Racial tensions flared once again on the University of Missouri’s Columbia campus Wednesday, nearly a year after protests put the school in the national spotlight and toppled top administrators.
The latest trouble began, according to MU’s Legion of Black Collegians student organization, when a group of white students hurled racial slurs at two black students as they crossed paths in front of a fraternity house late Tuesday. That incident drew a crowd, police and allegedly more racial slurs shouted from the windows of the fraternity house.
The fraternity, Delta Upsilon, was placed on emergency suspension Wednesday by its international governing body as fraternity and university officials sought to learn exactly what happened.
“Quite frankly, we are sick of this,” the Legion of Black Collegians said in a statement. “Any student that selects to intentionally use hate speech on a campus that pushes the morals of ‘inclusivity’ and ‘diversity’ does not belong, and their presence continues to foster the apparent dichotomy amongst black and white students. ... Enough is enough.”
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Late Wednesday afternoon, a town hall meeting hosted by the Legion of Black Collegians at the Gaines/Oldham Black Culture Center was closed to media but appeared to be well attended by both black and white students.
The executive director of the Delta Upsilon fraternity’s governing body, Justin Kirk, issued a statement announcing the Columbia chapter’s suspension, posted to the fraternity’s website.
“Delta Upsilon International Fraternity is aware of a verbal altercation that took place in front of our chapter at the University of Missouri on Tuesday evening, Sept. 27,” the statement read in part. “We have placed the chapter on an emergency suspension as we work closely with the university to learn more about the incident. Racism and sexism have no place in our Fraternity and we expect our members to be positive contributors to inclusive campus environments.”
Interim Chancellor Hank Foley said he was “outraged and saddened” to hear about the incident.
“We have zero tolerance for actions like this; if any student is found in violation of the Student Code and/or the university’s nondiscrimination policies, they will be subject to discipline, up to and including suspension and/or expulsion.”
MU police have identified the students involved in the incident. The MU Office of Student Conduct and the Office of Civil Rights & Title IX “are taking appropriate action,” the university statement said.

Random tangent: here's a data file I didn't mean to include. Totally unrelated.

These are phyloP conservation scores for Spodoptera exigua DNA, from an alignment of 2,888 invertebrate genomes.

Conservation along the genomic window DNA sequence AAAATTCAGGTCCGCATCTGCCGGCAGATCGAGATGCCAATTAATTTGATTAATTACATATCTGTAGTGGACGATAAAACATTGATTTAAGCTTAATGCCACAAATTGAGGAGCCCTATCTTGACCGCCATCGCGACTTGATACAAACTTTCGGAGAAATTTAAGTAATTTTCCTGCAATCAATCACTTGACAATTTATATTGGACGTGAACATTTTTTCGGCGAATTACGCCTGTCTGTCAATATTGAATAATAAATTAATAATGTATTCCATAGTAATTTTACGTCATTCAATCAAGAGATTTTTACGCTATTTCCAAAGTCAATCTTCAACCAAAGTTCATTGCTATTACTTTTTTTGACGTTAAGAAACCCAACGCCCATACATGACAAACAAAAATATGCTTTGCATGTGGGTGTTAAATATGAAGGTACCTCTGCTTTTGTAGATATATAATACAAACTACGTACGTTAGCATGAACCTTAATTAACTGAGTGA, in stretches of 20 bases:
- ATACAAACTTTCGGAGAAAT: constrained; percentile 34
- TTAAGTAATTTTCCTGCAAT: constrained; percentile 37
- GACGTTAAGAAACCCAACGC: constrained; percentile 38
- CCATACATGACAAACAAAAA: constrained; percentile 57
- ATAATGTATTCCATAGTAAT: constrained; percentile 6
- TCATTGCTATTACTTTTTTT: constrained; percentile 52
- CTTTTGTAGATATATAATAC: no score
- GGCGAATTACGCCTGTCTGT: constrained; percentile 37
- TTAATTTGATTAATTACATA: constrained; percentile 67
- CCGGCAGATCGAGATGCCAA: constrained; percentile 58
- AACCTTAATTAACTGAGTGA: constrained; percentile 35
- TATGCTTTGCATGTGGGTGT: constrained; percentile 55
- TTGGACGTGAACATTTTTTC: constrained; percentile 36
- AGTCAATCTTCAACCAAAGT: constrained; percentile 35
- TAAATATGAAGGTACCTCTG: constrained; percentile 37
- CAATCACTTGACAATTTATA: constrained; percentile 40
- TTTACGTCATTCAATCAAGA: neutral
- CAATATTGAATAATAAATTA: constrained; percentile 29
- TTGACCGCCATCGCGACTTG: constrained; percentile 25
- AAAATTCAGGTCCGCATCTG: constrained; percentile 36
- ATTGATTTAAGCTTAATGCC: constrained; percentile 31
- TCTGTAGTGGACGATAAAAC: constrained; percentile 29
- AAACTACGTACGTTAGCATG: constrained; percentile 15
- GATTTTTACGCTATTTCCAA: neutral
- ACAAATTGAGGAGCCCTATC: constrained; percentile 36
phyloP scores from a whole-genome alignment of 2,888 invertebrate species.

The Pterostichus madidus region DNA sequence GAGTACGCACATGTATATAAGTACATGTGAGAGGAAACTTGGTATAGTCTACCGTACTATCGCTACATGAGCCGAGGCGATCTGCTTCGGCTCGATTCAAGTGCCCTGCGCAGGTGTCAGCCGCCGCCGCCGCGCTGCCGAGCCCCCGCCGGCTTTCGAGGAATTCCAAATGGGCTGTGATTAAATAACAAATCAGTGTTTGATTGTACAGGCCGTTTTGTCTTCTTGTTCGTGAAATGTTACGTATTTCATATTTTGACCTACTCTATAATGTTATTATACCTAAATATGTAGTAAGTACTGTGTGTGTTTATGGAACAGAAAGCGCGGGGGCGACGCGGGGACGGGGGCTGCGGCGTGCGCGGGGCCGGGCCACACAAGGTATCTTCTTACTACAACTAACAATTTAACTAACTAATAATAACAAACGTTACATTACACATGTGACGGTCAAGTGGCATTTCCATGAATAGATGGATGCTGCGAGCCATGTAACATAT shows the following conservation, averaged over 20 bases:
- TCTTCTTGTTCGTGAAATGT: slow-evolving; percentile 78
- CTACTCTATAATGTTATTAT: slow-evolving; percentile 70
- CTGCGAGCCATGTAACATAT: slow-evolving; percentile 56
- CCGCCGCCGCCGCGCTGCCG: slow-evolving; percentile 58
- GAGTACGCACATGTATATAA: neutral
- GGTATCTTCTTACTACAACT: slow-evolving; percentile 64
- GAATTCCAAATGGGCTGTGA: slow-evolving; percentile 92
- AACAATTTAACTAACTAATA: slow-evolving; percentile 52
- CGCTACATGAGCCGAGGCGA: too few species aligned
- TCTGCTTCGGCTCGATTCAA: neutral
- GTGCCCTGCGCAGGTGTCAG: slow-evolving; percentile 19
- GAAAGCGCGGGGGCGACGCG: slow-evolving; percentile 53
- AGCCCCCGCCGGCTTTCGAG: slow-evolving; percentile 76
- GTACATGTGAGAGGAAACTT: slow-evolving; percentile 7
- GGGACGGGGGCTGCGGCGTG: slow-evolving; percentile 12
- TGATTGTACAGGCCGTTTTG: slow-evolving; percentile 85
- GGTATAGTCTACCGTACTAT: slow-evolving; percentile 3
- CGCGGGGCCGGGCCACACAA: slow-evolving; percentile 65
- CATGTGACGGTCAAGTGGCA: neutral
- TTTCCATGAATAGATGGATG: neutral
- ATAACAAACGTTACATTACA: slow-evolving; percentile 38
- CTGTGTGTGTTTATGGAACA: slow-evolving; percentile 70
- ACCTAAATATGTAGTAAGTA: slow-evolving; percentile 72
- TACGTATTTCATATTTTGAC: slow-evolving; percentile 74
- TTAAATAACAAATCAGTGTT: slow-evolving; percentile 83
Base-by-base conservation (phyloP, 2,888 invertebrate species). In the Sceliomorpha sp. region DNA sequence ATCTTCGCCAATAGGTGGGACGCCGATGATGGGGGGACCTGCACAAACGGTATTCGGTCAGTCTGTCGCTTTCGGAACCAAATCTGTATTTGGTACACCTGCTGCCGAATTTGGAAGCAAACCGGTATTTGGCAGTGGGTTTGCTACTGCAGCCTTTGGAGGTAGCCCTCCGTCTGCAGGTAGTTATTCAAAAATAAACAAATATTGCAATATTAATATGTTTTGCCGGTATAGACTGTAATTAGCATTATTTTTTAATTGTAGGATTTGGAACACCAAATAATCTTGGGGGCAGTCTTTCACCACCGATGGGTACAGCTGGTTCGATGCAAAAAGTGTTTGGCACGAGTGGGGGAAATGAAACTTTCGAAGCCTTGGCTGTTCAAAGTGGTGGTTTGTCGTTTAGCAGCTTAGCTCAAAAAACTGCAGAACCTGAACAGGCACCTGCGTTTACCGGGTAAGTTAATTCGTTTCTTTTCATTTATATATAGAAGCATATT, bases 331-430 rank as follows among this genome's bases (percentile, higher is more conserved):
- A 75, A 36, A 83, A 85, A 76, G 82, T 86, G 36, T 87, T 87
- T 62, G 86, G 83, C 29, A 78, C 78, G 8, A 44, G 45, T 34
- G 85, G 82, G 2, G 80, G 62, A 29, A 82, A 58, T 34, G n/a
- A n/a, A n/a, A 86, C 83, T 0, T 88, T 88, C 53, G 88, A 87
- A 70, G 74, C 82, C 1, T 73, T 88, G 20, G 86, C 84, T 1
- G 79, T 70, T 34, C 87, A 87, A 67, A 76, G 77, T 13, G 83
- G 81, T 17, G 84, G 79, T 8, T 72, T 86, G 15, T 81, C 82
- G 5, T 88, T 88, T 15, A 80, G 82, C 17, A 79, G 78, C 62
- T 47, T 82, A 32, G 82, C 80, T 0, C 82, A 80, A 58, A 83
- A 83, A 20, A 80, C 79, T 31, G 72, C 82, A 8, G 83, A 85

MU’s student government on Wednesday posted a statement online saying members were “disappointed” at the “acts of hate, discrimination and ignorance.”
“We call on the University of Missouri administration to make sure that the individuals involved in this situation are held accountable and sanctioned accordingly,” the statement read in part.
A similar incident occurred last September, when the N-word was hurled at then student body president Payton Head — he has since graduated — and in a separate incident the same racial slur was used toward members of the Legion of Black Collegians as they prepared a float for the campus homecoming parade.
Those racially charged incidents sparked a series of campus protests last November led by a predominantly black student group, Concerned Student 1950. A tent encampment was erected in the center of campus as a protest against racism and systemic oppression of minority groups on campus. Graduate student Jonathan Butler went on a week-long hunger strike, and Mizzou football players threatened to boycott a game unless campus leaders stepped down. Ultimately, the university system president and MU’s chancellor resigned.
The problems last November at MU hurt the university’s reputation and were partly responsible for a 5 percent enrollment decline this fall.
Two weeks ago, MU leaders invited media on campus to spread the word about $4.2 million they will spend to fund new diversity and inclusion initiatives.
Campus leaders talked about mandatory cultural competency training for incoming freshmen and faculty, beefing up recruitment of minority faculty and infusing diversity and inclusion issues into the campus curriculum.
In Wednesday’s statement, Foley said, “As we have stated, it is a new day on campus and we take our core values of Respect, Responsibility, Discovery and Excellence seriously.”
But some faculty have warned university officials this year not to begin patting themselves on the back just yet about accomplishments with regard to quelling racial tensions, because the campus still has a long way to go.
The Star’s Jason Hancock contributed to this report.